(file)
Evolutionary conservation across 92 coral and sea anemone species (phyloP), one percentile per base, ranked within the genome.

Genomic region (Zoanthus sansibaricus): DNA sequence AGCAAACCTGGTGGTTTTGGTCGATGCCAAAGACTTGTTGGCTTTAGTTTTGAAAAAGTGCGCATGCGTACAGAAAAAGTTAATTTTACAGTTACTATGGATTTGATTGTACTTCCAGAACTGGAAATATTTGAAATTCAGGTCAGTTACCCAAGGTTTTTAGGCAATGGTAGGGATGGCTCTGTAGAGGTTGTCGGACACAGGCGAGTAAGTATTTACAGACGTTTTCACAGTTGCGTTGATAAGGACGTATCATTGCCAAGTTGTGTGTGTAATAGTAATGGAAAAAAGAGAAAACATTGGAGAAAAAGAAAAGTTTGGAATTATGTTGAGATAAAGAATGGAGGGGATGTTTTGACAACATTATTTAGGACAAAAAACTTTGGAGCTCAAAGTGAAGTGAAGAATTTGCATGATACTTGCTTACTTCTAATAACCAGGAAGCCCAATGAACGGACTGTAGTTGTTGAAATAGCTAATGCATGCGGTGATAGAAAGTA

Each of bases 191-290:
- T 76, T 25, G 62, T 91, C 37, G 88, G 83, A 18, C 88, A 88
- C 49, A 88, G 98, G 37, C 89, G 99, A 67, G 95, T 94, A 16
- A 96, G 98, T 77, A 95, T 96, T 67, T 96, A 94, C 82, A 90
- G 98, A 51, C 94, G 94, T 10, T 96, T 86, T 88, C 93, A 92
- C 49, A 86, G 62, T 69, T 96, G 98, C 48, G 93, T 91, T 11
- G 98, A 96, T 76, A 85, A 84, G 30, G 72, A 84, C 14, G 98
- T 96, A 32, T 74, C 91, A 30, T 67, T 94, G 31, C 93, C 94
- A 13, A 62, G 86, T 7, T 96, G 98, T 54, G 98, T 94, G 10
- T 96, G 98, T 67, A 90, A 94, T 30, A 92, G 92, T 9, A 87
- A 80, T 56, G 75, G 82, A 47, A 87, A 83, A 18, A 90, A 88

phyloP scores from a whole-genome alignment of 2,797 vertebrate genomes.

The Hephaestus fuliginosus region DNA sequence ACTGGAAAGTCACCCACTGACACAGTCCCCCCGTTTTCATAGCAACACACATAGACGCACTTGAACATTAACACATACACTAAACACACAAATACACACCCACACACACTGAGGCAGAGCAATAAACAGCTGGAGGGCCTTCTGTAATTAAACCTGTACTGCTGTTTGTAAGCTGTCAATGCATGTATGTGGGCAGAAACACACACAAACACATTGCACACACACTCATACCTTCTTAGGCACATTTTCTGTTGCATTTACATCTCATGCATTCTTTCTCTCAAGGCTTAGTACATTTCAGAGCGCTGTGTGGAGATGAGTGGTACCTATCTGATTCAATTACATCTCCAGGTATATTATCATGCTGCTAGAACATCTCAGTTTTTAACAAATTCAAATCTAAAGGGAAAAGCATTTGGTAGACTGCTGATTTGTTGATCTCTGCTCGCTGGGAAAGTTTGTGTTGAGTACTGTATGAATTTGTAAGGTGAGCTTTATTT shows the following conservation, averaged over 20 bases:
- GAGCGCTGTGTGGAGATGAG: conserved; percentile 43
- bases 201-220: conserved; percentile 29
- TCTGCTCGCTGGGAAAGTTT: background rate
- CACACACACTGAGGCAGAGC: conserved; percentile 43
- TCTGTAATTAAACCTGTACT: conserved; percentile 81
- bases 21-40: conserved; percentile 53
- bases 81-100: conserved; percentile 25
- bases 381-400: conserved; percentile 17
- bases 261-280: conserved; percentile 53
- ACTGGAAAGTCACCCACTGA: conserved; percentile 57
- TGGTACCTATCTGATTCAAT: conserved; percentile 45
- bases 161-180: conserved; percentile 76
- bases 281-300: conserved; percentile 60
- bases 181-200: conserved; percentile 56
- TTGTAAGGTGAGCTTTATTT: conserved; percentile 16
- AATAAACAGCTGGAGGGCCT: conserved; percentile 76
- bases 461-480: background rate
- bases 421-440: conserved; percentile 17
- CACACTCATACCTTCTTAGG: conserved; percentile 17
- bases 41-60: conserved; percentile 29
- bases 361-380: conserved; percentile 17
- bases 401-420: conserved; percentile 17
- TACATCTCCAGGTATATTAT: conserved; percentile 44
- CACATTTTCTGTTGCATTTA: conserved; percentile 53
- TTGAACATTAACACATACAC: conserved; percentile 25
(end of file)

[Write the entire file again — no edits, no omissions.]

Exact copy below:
Evolutionary conservation across 92 coral and sea anemone species (phyloP), one percentile per base, ranked within the genome.

Genomic region (Zoanthus sansibaricus): DNA sequence AGCAAACCTGGTGGTTTTGGTCGATGCCAAAGACTTGTTGGCTTTAGTTTTGAAAAAGTGCGCATGCGTACAGAAAAAGTTAATTTTACAGTTACTATGGATTTGATTGTACTTCCAGAACTGGAAATATTTGAAATTCAGGTCAGTTACCCAAGGTTTTTAGGCAATGGTAGGGATGGCTCTGTAGAGGTTGTCGGACACAGGCGAGTAAGTATTTACAGACGTTTTCACAGTTGCGTTGATAAGGACGTATCATTGCCAAGTTGTGTGTGTAATAGTAATGGAAAAAAGAGAAAACATTGGAGAAAAAGAAAAGTTTGGAATTATGTTGAGATAAAGAATGGAGGGGATGTTTTGACAACATTATTTAGGACAAAAAACTTTGGAGCTCAAAGTGAAGTGAAGAATTTGCATGATACTTGCTTACTTCTAATAACCAGGAAGCCCAATGAACGGACTGTAGTTGTTGAAATAGCTAATGCATGCGGTGATAGAAAGTA

Each of bases 191-290:
- T 76, T 25, G 62, T 91, C 37, G 88, G 83, A 18, C 88, A 88
- C 49, A 88, G 98, G 37, C 89, G 99, A 67, G 95, T 94, A 16
- A 96, G 98, T 77, A 95, T 96, T 67, T 96, A 94, C 82, A 90
- G 98, A 51, C 94, G 94, T 10, T 96, T 86, T 88, C 93, A 92
- C 49, A 86, G 62, T 69, T 96, G 98, C 48, G 93, T 91, T 11
- G 98, A 96, T 76, A 85, A 84, G 30, G 72, A 84, C 14, G 98
- T 96, A 32, T 74, C 91, A 30, T 67, T 94, G 31, C 93, C 94
- A 13, A 62, G 86, T 7, T 96, G 98, T 54, G 98, T 94, G 10
- T 96, G 98, T 67, A 90, A 94, T 30, A 92, G 92, T 9, A 87
- A 80, T 56, G 75, G 82, A 47, A 87, A 83, A 18, A 90, A 88

phyloP scores from a whole-genome alignment of 2,797 vertebrate genomes.

The Hephaestus fuliginosus region DNA sequence ACTGGAAAGTCACCCACTGACACAGTCCCCCCGTTTTCATAGCAACACACATAGACGCACTTGAACATTAACACATACACTAAACACACAAATACACACCCACACACACTGAGGCAGAGCAATAAACAGCTGGAGGGCCTTCTGTAATTAAACCTGTACTGCTGTTTGTAAGCTGTCAATGCATGTATGTGGGCAGAAACACACACAAACACATTGCACACACACTCATACCTTCTTAGGCACATTTTCTGTTGCATTTACATCTCATGCATTCTTTCTCTCAAGGCTTAGTACATTTCAGAGCGCTGTGTGGAGATGAGTGGTACCTATCTGATTCAATTACATCTCCAGGTATATTATCATGCTGCTAGAACATCTCAGTTTTTAACAAATTCAAATCTAAAGGGAAAAGCATTTGGTAGACTGCTGATTTGTTGATCTCTGCTCGCTGGGAAAGTTTGTGTTGAGTACTGTATGAATTTGTAAGGTGAGCTTTATTT shows the following conservation, averaged over 20 bases:
- GAGCGCTGTGTGGAGATGAG: conserved; percentile 43
- bases 201-220: conserved; percentile 29
- TCTGCTCGCTGGGAAAGTTT: background rate
- CACACACACTGAGGCAGAGC: conserved; percentile 43
- TCTGTAATTAAACCTGTACT: conserved; percentile 81
- bases 21-40: conserved; percentile 53
- bases 81-100: conserved; percentile 25
- bases 381-400: conserved; percentile 17
- bases 261-280: conserved; percentile 53
- ACTGGAAAGTCACCCACTGA: conserved; percentile 57
- TGGTACCTATCTGATTCAAT: conserved; percentile 45
- bases 161-180: conserved; percentile 76
- bases 281-300: conserved; percentile 60
- bases 181-200: conserved; percentile 56
- TTGTAAGGTGAGCTTTATTT: conserved; percentile 16
- AATAAACAGCTGGAGGGCCT: conserved; percentile 76
- bases 461-480: background rate
- bases 421-440: conserved; percentile 17
- CACACTCATACCTTCTTAGG: conserved; percentile 17
- bases 41-60: conserved; percentile 29
- bases 361-380: conserved; percentile 17
- bases 401-420: conserved; percentile 17
- TACATCTCCAGGTATATTAT: conserved; percentile 44
- CACATTTTCTGTTGCATTTA: conserved; percentile 53
- TTGAACATTAACACATACAC: conserved; percentile 25